JAYROE, JULIUS SKINNER
Name: Julius Skinner Jayroe
Source: Compiled by P..W. NETWORK from one or more of the following: raw
data from U.S. Government agency sources, correspondence with POW/MIA
families, published sources, interviews. Updated September 2017 with
information provided by Col. Jayroe USAF RET.
REMARKS: 730304 RELEASED BY DRV
Born: Georgetown, South Carolina - 8 October 1932
Enlisted in USAF 17 August 1950; served in the field of Accounting and
Finance at Goodfellow AFB, Texas, Clark Air Base, Philippines, and Stewart
AFB, New York.
Competed and selected for USAF Aviation Cadet pilot training in August 1954.
Entered Class 56-F for preflight training at Lackland AFB, Texas, attended
Primary Flying Training (PA-18 and T-6G) at Stallings AB, N. C. and Basic
Flying Training (T-28 and T-33) at Bryan AFB, TX. Graduated, received USAF
Pilot Wings, and commissioned as 2nd Lieutenant on 16 Dec 1955.
* 1956 - 1958 - T-33 Instructor Pilot at Webb AFB, TX
* 1958 - 1961 - T-33 Flight Instructor in the USAF Instrument Pilot
Instructor School (IPIS) at James Connally AFB, Texas
* 1961 - 1963 - T-38 Flight Instructor in the USAF Instrument Pilot
Instructor School (IPIS) at Randolph AFB, Texas
* 1963 - 1966 - F-101A/C Tactical Fighter Pilot in 78th Tactical Fighter
Squadron, 81st Tactical Fighter Wing, Woodbridge Air Base, England.
Transitioned to F-4C at Davis-Monthan AFB, Arizona in late 1965 and returned
to 78th TFS in England in early 1966.
* September 1966 - Assigned to 390th TFS, 366th TFW, Danang AB, Vietnam.
Completed Jungle Survival School at Clark AFB, PI en route, and arrived
Danang in November 1966.
* 19 Jan 67 - Flying #3 position in flight of four F-4C aircraft escorting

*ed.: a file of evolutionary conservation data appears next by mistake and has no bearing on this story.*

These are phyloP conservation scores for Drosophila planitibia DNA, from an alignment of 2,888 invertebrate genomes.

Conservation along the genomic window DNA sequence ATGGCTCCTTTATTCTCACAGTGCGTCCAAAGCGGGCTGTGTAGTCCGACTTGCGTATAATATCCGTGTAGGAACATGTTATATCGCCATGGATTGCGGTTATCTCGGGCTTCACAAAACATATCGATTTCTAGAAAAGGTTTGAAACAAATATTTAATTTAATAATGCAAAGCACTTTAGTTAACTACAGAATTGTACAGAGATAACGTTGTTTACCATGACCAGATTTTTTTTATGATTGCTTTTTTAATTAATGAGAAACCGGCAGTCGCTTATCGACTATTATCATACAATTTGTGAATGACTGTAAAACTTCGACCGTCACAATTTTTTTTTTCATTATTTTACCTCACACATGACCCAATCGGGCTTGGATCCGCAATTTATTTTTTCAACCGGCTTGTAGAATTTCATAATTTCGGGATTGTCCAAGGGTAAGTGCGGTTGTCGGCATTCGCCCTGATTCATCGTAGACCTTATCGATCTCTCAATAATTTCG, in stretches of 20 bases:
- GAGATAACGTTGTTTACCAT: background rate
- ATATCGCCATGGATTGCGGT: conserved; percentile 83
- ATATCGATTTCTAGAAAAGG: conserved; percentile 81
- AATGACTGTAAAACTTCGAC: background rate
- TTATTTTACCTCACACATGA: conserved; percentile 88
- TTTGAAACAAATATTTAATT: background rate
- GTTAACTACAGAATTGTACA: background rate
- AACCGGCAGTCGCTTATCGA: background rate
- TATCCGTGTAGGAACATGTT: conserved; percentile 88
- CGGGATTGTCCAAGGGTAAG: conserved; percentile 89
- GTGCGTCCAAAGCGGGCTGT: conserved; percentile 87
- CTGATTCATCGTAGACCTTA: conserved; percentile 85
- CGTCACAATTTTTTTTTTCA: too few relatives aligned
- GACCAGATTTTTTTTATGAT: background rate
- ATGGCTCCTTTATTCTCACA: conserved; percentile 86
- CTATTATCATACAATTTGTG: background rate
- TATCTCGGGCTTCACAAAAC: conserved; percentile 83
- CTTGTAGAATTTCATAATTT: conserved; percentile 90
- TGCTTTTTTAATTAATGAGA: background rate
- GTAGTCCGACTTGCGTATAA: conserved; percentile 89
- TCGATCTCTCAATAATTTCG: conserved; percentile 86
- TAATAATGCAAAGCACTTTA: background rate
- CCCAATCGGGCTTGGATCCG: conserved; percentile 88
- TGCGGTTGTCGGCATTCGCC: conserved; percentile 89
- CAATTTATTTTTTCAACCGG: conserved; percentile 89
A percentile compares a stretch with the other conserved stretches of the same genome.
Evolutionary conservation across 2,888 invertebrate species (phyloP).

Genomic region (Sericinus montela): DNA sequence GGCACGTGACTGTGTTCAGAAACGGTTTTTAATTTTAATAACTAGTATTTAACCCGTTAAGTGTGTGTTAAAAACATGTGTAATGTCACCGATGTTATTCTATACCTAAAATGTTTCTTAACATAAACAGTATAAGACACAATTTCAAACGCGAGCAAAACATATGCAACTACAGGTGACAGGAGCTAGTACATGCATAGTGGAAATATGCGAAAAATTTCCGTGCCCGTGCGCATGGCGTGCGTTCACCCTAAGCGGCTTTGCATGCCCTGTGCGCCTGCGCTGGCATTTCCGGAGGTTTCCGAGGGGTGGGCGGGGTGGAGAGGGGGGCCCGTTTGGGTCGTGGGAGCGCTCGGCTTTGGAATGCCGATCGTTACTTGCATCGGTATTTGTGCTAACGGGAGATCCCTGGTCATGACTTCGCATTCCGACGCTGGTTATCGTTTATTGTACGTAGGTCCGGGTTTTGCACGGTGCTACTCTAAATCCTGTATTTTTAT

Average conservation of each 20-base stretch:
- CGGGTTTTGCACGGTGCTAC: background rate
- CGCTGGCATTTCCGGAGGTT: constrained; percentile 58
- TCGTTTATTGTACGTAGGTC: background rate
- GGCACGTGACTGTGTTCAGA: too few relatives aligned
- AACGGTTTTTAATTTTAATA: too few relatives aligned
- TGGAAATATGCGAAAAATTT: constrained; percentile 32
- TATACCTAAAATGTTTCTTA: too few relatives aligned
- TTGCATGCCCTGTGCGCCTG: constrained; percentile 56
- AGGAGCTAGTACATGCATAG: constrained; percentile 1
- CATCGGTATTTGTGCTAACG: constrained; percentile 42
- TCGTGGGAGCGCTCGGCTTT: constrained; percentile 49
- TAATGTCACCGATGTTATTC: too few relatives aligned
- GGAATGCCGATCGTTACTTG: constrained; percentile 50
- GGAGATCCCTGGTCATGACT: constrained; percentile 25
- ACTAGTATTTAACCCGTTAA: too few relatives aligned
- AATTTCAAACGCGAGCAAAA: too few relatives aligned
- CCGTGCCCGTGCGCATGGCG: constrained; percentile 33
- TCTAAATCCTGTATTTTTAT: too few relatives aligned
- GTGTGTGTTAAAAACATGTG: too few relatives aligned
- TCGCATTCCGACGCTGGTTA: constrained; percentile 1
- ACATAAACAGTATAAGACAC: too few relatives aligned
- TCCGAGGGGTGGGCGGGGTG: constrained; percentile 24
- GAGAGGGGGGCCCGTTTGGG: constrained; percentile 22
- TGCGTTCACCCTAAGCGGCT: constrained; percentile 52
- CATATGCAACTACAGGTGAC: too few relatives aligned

two F-101 reconnaissance aircraft. Hit by surface-to-air missile (SAM) over
rail yards near Kep, approximately 30 miles northeast of Hanoi. Forced to
eject and landed uninjured, but captured immediately.
* 19 January 1967 - 4 March 1973 - Prisoner of War in North Vietnam.
Immediately upon landing via parachute I was captured by armed militia and
numerous farm workers. I was stripped to undershorts, cuffed, tied, and
blindfolded. Surrounded by militia, I was forced to run/walk along dikes
for about five miles until taken onto a military vehicle and transported to
a village. There I was photographed and divulged my name, rank, serial
number and date of birth. Shortly after dark, I was transported to Hanoi
and introduced to the Knobby Blue Room in the New Guy Village sectio n of
the infamous Hanoi Hilton (Hoa Lo Prison). The balance of that night, the
next day, and into the following night, endured torture (tight cuffs, ropes,
beatings) for refusing to give any info beyond name, rank, sn, and dob.
Finally signed a "confession" and was taken to Heartbreak Hotel and solo
confinement. A week or two later was moved to a cell near bathhut in Little
Vegas where I was able to see other POWs through crack in the d oor, gain
sporadic voice comm with them, and was introduced to the ta p code. Later
moved to the Mint in a cell between Cmdrs. Jerry Denton and Jim Mulligan,
both of whom helped me to perfect my tap code ability, indoctrinated me on
POW survival techniques, and informed of POW command structure. After
Easter 1967, moved to Thunderbird, where I received my first roommate, Lt.
(JG) Michael Cronin, US Navy. Later transferred to a cell with Capt. Tom
Story and Ensign Gary Thornton. We were joined by Capt. Tom Collins a few
days later, and the four of us were to stay together for the next 18 months
at Hanoi Hilton, Plantation, Power Plant, and Hanoi Hilton (again). During
this period, all of us were subjected to periodic interrogations and
torture. Most notable events in my mind were (1) taken blindfolded, cuffed,
and under guard into the streets and allowing hoards to pelt us with rotten
vegetables, rocks, and sticks, and (2) being confined near the northeast
power plant, which was being heavily bombed. We had to shield ou rselves
from flying bricks/debris by holding our bedb oards above our heads.
Late 1968, went to Son Tay where I was SRO in a three-cell building of some